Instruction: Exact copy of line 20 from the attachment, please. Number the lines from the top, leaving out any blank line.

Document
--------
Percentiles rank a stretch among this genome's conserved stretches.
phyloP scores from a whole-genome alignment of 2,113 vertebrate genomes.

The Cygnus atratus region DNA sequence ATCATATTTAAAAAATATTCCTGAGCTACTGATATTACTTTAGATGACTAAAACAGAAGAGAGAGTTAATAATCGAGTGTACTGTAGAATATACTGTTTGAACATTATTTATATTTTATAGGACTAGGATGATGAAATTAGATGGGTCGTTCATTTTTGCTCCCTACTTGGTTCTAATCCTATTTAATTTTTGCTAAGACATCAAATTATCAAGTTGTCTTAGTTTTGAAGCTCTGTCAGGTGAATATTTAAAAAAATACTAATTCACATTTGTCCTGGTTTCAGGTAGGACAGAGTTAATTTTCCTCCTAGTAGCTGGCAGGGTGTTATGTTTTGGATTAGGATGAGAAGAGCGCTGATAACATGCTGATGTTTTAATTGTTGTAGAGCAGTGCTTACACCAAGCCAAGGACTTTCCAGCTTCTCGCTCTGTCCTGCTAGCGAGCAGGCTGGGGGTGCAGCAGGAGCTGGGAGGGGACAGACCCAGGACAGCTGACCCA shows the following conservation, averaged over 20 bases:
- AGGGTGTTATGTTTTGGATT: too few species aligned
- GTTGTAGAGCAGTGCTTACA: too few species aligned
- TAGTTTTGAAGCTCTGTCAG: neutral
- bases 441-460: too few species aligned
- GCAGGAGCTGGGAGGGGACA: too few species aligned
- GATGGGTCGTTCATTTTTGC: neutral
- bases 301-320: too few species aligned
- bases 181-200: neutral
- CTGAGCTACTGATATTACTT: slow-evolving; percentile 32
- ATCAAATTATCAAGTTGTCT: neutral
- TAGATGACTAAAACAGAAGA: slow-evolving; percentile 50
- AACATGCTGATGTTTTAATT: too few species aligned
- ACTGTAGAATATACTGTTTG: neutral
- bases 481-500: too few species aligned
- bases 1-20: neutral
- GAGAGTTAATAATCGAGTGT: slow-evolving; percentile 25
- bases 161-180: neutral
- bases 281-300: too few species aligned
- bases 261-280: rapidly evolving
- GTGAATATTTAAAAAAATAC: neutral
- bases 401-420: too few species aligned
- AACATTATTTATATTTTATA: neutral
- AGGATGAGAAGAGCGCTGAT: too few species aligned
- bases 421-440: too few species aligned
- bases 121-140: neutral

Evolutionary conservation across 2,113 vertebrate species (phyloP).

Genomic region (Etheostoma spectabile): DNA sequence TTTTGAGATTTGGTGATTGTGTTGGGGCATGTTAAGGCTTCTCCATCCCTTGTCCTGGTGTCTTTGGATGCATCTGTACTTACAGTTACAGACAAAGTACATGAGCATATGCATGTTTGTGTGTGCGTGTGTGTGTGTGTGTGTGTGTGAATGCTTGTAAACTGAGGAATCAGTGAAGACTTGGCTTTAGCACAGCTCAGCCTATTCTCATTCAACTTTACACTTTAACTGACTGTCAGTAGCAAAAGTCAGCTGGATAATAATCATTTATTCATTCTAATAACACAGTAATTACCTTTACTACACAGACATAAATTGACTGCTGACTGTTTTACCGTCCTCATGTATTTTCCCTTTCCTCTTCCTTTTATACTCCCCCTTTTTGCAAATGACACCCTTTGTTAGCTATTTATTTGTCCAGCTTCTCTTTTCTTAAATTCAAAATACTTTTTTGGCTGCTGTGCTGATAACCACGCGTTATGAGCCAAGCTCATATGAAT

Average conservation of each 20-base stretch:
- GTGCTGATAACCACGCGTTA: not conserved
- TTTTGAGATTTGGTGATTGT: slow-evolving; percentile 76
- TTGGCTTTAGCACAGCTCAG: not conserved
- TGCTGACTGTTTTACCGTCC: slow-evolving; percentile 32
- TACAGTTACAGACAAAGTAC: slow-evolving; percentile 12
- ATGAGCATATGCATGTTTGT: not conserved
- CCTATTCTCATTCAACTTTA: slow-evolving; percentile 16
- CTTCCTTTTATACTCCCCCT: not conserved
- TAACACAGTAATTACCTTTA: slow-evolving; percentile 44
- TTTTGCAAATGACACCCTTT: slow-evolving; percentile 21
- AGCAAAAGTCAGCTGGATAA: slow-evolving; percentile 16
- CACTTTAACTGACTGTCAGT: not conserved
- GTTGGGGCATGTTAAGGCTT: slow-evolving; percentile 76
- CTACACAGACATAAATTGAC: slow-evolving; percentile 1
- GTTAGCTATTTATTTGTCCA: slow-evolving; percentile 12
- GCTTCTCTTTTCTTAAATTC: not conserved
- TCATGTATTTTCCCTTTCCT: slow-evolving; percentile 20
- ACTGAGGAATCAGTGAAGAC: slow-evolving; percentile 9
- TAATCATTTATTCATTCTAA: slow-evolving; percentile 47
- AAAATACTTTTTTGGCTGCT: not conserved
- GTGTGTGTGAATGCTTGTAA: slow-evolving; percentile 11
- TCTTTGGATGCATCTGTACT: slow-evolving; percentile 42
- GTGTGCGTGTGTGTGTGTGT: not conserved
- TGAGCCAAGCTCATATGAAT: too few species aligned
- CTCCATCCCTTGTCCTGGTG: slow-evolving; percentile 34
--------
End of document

- bases 161-180: neutral